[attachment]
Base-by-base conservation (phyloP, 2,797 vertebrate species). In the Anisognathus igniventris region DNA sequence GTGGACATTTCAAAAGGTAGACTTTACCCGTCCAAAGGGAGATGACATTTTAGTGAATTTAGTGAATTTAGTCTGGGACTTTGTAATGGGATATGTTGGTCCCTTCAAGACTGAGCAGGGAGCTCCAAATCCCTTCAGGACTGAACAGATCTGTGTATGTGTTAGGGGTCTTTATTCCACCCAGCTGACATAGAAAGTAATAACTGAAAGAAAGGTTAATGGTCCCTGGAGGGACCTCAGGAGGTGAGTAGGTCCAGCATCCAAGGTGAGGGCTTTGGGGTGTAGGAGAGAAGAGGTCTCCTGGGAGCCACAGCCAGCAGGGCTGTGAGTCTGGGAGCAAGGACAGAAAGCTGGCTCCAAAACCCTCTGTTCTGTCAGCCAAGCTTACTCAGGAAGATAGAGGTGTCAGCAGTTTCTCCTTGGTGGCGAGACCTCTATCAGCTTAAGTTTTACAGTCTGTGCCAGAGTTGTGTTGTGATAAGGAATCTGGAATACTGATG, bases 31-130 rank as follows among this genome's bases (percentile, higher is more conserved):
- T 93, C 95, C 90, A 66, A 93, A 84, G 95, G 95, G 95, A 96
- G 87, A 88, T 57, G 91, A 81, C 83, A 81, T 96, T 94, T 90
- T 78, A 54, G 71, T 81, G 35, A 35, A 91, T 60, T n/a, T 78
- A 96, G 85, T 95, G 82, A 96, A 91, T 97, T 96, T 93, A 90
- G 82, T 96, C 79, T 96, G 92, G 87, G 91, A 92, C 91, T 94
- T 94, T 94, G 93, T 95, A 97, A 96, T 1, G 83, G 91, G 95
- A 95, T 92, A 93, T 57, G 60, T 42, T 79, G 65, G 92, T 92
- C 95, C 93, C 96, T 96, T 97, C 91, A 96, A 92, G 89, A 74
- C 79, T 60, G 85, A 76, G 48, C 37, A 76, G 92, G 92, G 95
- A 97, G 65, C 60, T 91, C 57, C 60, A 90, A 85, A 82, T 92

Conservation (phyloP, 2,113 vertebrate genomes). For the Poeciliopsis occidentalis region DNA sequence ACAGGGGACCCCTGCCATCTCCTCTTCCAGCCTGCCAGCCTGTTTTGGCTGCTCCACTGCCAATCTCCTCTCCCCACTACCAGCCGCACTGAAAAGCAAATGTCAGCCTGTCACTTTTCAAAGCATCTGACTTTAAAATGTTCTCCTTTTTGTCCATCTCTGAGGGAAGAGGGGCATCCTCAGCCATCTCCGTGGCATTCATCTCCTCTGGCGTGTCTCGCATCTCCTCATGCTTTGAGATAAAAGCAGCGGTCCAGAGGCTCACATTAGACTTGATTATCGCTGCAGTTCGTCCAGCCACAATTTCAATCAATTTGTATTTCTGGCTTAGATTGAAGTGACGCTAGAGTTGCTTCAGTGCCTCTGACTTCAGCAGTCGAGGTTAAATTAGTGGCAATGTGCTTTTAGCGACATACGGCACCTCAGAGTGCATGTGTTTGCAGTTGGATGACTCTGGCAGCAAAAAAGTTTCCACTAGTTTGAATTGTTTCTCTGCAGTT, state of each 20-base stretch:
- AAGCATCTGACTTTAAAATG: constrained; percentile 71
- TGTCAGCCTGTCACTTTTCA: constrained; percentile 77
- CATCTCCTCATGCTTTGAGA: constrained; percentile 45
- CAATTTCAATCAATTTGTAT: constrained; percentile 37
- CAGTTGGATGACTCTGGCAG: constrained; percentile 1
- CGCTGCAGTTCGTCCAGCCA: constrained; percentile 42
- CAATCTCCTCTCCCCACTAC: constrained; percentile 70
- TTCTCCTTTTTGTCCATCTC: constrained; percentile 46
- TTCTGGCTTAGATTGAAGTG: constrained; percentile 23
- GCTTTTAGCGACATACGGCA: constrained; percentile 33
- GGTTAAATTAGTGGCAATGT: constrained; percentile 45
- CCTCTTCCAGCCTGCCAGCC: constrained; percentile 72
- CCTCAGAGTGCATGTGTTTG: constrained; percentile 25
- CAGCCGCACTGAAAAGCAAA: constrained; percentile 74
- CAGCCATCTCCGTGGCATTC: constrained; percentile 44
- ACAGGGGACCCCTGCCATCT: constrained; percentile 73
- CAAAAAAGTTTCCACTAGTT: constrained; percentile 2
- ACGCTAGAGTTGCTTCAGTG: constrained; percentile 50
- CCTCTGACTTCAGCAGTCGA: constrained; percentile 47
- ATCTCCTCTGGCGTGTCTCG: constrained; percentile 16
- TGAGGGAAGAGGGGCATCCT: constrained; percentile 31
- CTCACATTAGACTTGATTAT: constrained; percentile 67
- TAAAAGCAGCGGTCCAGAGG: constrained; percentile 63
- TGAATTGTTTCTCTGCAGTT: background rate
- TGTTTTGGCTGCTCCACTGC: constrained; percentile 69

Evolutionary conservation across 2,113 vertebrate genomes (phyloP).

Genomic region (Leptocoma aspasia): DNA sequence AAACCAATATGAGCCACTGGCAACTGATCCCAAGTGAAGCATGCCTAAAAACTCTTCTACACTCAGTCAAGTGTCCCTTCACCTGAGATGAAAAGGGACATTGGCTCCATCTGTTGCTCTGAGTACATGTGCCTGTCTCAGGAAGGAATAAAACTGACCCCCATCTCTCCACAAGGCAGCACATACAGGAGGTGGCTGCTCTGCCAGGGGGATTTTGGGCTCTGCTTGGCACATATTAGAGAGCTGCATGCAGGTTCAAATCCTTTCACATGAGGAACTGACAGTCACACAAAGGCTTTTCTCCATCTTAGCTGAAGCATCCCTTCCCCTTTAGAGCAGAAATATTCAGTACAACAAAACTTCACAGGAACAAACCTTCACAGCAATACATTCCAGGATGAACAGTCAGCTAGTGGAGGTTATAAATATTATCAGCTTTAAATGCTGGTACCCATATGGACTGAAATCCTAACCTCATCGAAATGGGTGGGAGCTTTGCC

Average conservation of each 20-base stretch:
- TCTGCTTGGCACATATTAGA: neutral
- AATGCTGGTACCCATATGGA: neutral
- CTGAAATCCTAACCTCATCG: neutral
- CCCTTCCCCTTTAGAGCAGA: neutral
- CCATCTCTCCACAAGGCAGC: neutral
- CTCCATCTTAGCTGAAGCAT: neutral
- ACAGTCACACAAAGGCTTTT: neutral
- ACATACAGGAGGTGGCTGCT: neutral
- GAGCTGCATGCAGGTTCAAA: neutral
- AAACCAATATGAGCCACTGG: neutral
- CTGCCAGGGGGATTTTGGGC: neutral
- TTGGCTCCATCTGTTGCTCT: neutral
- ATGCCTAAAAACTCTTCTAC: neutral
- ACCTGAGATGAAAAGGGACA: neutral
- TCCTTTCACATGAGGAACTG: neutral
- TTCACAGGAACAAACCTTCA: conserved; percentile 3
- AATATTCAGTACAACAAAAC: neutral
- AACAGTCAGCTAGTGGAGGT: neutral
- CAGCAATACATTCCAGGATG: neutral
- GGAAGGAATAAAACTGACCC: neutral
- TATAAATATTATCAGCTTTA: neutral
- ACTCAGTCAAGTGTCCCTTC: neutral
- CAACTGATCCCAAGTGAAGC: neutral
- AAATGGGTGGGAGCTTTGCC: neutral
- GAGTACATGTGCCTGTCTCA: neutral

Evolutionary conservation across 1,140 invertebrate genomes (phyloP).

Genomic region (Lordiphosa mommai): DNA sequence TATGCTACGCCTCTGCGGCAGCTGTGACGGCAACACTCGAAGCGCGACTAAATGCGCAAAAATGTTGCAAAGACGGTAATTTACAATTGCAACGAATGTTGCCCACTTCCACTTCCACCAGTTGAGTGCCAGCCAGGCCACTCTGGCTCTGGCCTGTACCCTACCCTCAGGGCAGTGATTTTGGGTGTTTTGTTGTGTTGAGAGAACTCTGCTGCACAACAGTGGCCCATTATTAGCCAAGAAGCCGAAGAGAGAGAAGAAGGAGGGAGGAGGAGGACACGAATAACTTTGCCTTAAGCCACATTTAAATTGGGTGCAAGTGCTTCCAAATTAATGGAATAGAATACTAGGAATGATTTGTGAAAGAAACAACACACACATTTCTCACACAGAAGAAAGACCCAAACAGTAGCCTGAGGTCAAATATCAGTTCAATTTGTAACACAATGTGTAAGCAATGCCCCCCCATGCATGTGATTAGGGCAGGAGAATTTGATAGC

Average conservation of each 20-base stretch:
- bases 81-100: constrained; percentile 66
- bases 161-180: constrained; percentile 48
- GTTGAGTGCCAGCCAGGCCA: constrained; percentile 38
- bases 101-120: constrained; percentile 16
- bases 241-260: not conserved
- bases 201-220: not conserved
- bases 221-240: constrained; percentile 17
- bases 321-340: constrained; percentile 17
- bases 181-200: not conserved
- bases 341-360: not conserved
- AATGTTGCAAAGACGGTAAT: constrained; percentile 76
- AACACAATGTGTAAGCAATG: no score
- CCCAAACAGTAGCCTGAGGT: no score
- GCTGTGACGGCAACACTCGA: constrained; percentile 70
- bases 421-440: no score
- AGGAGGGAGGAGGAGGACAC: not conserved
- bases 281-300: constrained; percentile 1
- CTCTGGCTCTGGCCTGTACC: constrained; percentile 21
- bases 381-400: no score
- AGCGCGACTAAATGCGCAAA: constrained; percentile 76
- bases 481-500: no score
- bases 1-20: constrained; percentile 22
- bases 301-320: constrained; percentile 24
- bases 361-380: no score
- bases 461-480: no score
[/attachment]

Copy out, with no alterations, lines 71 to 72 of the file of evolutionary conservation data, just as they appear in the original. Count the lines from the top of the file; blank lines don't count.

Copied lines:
- GTTGAGTGCCAGCCAGGCCA: constrained; percentile 38
- bases 101-120: constrained; percentile 16